Greg M. Cooper-US PRESSWIRE
The NBA trade deadline was a quiet one for big league teams. Nevertheless, a trio of D-League alumni found themselves to be on the move.
But alas, this year's deadline was a rather quiet one for The Association, as J.J. Redick was arguably the biggest name changing addresses.
That said, over the last two days, there have been a handful of deals between teams that aimed to swap some younger talent, salary fillers, etc. in hopes of making a small positive tweaks to their respective squads. As a result, three players who have all spent considerable time this season in the D-League were found to be on the move.
Let's take a look at the promising trio and examine what their minor league future may hold for them as they each settle in to new gigs.
After three experimental seasons of failing to stick in Miami, Pittman will now look for a fresh start with the Grizzlies. One could argue that after making a couple of moves already this season, Memphis could have been looking to bolster their front court depth. However, fellow new acquisitions Ed Davis (10.4 minutes per contest) and Jon Leuer (2.6 minutes per contest) have both played rather sparingly. It's difficult to say for certain that Pittman would earn more minutes with Davis in the mix, let alone Leuer and the Grizzlies' other talented big men on board as well.
That said, as one of their main goals was to get under the luxury tax earlier this season, Memphis has proven not to be afraid to take chances on cheaper, high-risk, high-reward type players. Recently hired Vice President John Hollinger was present at both the NBA D-League Showcase and the league's All-Star Game, so there's no doubt the organization values the type of talent present in the minors.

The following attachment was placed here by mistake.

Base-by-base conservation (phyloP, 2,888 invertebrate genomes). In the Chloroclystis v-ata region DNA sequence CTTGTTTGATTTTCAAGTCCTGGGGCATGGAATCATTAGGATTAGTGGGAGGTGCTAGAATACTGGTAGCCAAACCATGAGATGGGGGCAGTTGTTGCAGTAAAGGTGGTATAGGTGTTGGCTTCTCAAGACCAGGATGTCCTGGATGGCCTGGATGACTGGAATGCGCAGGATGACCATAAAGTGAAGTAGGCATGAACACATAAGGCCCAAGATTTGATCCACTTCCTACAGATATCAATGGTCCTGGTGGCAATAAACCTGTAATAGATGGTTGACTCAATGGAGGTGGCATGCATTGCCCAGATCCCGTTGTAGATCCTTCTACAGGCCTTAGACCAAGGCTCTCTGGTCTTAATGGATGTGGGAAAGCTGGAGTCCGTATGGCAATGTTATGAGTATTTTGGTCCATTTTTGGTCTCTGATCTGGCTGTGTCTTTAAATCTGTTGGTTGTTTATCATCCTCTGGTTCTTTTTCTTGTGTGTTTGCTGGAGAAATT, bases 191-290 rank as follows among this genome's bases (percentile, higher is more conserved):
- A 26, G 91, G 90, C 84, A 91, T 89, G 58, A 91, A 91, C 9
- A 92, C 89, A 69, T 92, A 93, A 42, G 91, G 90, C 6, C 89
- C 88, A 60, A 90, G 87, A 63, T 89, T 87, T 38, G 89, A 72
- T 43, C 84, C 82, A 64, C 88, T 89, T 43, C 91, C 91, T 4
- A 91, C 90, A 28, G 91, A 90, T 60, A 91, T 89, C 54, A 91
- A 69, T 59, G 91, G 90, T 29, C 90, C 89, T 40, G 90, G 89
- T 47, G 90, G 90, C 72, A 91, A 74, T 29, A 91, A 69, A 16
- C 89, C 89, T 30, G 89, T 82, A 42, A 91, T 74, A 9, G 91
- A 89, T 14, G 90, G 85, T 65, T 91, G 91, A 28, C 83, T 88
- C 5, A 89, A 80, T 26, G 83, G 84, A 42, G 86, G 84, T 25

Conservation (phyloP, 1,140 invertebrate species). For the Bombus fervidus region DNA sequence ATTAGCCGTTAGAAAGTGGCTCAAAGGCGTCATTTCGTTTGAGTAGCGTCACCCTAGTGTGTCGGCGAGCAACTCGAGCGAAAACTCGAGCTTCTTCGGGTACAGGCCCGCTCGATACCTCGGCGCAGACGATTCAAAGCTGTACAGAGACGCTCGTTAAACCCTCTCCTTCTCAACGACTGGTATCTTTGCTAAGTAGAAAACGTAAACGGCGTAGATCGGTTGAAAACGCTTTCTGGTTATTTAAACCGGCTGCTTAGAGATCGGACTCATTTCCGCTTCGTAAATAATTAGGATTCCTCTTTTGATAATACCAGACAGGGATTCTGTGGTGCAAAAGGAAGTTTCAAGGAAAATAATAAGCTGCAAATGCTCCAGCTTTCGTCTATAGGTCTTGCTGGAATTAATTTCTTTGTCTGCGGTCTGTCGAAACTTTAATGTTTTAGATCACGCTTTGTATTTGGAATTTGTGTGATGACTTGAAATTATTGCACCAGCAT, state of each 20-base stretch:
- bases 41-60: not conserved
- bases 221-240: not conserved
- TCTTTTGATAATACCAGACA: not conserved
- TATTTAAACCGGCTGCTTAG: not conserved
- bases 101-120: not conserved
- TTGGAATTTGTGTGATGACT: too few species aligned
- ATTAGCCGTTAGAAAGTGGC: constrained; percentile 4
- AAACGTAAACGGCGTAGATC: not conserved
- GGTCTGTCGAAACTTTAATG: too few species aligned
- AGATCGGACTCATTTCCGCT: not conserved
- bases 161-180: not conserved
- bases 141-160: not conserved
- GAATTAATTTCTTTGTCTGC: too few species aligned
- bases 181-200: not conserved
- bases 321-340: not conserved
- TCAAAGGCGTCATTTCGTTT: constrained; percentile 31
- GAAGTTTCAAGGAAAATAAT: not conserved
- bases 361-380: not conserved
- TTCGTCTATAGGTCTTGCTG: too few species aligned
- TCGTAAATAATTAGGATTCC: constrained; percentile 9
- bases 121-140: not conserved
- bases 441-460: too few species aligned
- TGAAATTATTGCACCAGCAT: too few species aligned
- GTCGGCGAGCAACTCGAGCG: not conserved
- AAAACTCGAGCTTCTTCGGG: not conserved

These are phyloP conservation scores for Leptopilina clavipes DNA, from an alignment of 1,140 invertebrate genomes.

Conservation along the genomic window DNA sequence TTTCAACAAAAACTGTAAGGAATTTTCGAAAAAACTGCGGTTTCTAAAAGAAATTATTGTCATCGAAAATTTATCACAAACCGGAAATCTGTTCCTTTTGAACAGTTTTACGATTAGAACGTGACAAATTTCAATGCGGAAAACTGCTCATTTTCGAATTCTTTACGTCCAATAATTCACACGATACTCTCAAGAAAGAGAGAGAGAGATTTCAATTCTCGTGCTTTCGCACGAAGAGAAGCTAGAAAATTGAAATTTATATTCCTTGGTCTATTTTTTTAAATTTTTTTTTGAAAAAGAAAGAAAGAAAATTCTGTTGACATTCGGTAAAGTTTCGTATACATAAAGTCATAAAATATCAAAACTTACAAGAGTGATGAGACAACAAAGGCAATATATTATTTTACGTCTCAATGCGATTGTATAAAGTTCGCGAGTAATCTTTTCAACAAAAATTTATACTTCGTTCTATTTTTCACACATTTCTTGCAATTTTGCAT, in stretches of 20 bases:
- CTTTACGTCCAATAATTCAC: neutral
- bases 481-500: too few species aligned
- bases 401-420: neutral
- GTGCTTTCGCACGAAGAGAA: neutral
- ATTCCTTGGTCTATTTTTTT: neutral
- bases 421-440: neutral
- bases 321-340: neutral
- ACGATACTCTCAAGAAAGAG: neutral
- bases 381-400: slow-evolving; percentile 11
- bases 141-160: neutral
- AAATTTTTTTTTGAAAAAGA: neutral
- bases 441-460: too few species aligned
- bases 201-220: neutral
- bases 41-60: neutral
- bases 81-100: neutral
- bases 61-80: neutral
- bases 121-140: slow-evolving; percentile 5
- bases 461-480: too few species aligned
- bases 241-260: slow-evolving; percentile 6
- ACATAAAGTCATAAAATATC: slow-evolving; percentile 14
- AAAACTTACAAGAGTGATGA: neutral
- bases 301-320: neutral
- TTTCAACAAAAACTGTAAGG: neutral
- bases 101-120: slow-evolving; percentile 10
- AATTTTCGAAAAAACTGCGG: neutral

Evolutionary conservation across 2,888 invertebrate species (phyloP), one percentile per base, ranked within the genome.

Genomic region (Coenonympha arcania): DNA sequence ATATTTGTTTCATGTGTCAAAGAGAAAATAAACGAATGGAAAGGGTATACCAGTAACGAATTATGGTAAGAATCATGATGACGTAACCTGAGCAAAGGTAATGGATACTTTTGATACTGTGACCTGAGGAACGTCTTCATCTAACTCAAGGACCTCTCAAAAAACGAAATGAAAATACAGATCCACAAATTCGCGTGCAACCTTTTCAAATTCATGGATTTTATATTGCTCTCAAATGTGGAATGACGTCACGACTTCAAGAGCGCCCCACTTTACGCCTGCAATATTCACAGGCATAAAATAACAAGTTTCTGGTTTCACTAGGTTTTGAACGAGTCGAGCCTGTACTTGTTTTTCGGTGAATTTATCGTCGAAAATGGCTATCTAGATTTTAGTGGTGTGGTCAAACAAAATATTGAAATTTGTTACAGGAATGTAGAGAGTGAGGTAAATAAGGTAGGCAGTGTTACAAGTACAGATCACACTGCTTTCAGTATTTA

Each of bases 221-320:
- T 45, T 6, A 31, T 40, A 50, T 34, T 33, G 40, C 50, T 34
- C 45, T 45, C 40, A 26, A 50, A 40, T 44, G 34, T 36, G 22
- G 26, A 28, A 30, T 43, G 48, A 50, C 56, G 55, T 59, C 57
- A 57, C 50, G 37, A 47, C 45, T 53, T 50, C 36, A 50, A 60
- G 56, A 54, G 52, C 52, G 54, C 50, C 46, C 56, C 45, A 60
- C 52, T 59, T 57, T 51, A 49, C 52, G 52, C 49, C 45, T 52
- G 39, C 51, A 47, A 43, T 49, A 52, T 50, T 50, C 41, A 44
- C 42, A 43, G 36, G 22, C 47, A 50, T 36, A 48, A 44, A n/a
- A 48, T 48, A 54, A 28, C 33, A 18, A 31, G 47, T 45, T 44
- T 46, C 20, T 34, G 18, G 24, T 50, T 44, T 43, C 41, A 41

If worse comes to worse, Pittman will simply find himself back in the D-League to develop a bit further, but this time, he'd be donning a Reno Bighorns' uniform. The former Heat big man averaged 12.4 points, 8.8 rebounds, and 1.7 blocks through 15 contests with the Skyforce earlier this season.
Honeycutt fought his way back from various injuries this past offseason to be able to hit the hardwood with the Kings for his sophomore campaign. Aiming to help him work his way back slowly, the Kings sent the forward to Reno for a minor league stint during the month of December.
The UCLA didn't disappoint, not only averaging a near double-double, but also posting 2.3 steals and 1.7 blocks per game. What was interesting about Honeycutt's time with the Bighorns was that he didn't quite go out of his way to be much of an offensive star. He did what he had to do, running up and down the floor well on offense, but really focusing in on putting forth a physical and scrappy effort on defense each and every night.
His 46% shooting percentage is misleading, simply because he had games where he was red hot from the field, and others where he was ice cold. Though he wasn't very consistent on offense, it'll be interesting to see what type of chance Honeycutt gets in Houston. Don't be surprised to find him back in the NBADL this season, as the Rockets have actively flipped and flopped many of their players between the big league club and the RGV Vipers so far this campaign.
Whereas Pittman and Honeycutt could find themselves back in the D-League relatively soon with each of their respective new teams' affiliates, expect Lamb to stick around in Orlando a bit more.
As it stands, Lamb spent more time in Milwaukee and earned more minutes on the hardwood than either of the aforementioned NBADL alumni did with their NBA teams. The Magic are a rebuilding team focused on giving younger studs with higher upside a chance to shine and see what they can do for an NBA team. Like many of his new Magic teammates, expect Lamb to see more playing time in Orlando than the D-League the rest of the season.
Nevertheless, the guard can still be a called an NBADL alumni after serving as the Mad Ants' sixth man for six games, posting an average of 10.3 points on 38% from the field and 47% from down town.